Daisy Mae Casey
Since Daisy’s father had been a miner who had struck gold near San Francisco, she “was raised in an atmosphere of gentility”. Although the Caseys are extremely poor, Lily’s mother still work[s] very hard at being a lady” (p. 18, ll. 10 f.).
Matching her maiden name39
, she behaves a little exotically: She never leaves the house without wearing a hat, gloves and a veil40
, which is a little extravagant
in the province of Texas.
Daisy Mae Casey objects to41 hard work
: “The way Mom saw it, women should let menfolk do the work because it made them feel more manly” (p. 19, ll. 14 f.).
In difficult situations, Lily’s mother does not help, but prays instead: when a flash flood hits the Caseys, Lily and the servants become active right away. Lily’s mother, on the other hand, prefers to pray: “We barricaded the door with the rug and started bailing the water out the window. Mom came back and begged us to go pray with her on the hilltop” (p. 13, ll. 12 - 15). When Lily – at the age of only ten – saves her siblings from drowning, her mother is unable to recognize Lily’s performance:
“It was she who had saved us, she declared, by staying up all night praying. You get down on your knees and thank your guardian angel. […] And you thank me, too” (p. 5, ll. 15 - 17).
Although Daisy Mae is quite extravagant concerning the way she dresses, her education methods42
are rather old-fashioned: She admires her son, Buster, and tells him that he can achieve anything he wants to – “a railroad magnate, a cattle baron, a general, or even the governor of Texas” (p. 19, ll. 1 f.). Concerning her daughters, on the other hand, she “worried about things like her daughters catching the right husband” (p. 10, ll. 1 f.). She worries about being able to catch the right husband for Lily, however, since she does not behave like a lady. When Lily is injured with yellow jack fever, Daisy Mae does not come near to her since she is afraid of being injured, too. When Lily has survived it, the only thing Daisy says to her daughter is: “So don’t ever tell anyone you had it. You do, you might have trouble catching a husband” (p. 9, ll. 29 f.).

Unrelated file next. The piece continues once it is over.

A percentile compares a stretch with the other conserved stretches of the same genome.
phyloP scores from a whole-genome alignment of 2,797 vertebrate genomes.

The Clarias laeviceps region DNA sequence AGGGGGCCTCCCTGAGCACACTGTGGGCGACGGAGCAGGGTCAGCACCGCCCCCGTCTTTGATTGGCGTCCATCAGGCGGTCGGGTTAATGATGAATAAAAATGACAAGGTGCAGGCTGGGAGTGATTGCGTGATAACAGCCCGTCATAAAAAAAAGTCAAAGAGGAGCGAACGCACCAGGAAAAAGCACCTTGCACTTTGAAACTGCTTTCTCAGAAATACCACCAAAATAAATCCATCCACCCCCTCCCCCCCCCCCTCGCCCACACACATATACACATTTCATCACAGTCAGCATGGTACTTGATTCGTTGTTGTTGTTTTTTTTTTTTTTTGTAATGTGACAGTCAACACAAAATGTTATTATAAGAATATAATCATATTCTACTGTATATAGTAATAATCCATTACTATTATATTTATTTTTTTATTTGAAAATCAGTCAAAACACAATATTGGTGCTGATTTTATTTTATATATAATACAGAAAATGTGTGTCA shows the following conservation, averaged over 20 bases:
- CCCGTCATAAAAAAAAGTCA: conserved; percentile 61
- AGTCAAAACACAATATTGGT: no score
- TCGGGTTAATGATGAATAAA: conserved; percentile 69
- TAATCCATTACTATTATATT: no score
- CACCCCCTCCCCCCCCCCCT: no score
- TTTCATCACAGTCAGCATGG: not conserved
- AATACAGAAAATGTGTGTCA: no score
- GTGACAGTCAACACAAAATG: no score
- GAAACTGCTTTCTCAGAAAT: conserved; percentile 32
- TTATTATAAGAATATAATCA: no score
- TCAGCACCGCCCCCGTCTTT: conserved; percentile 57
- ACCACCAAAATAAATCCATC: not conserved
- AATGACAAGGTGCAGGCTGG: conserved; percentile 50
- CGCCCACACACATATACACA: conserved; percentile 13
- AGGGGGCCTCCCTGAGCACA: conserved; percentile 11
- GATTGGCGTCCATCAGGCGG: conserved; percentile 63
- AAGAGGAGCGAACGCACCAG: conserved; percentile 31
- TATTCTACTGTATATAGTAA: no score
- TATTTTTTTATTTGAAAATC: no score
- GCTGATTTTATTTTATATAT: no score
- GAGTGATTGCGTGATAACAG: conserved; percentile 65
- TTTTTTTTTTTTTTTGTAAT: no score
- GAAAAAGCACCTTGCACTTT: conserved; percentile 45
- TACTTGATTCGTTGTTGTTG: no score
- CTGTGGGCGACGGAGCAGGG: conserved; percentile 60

Daisy Mae Casey’s superficiality43
is revealed, when she says: “A lady’s hair is her crowning glory” (p. 18, l.5). In her opinion, women do not have to be intelligent – but pretty. About Lily, she says:
“I never knew a girl to have such gumption. […] But I’m not too sure that’s a good thing” (p. 19, l. 12 f.)
Her relationship with Lily is ambivalent
. On the on hand, she thinks that Lily is not a real lady, which is prejudicial to her44
: “She feared she might have trouble marrying me off because I didn’t have the makings of a lady” (p. 19, ll. 3 - 5). But on the other hand, she admires her daughter for her intelligence – although she is not sure if that is an advantageously45
Although she does not think that women have to be intelligent to find a husband, she was opposed to taking Lily from school. Her husband, however, asserted himself46
“I wanted you to finish your education. […] It was your father who had to buy those dogs.” (p. 50, ll. 1 f.).
In 1942, Daisy Mae Casey dies because of a blood poisoning47
39Mädchenname: Nachname vor der Hochzeit
41to object to s.th.: etw. ablehnen
44to be prejudicial to s.b.: für jdn. von Nachteil sein
46to assert oneself: sich durchsetzen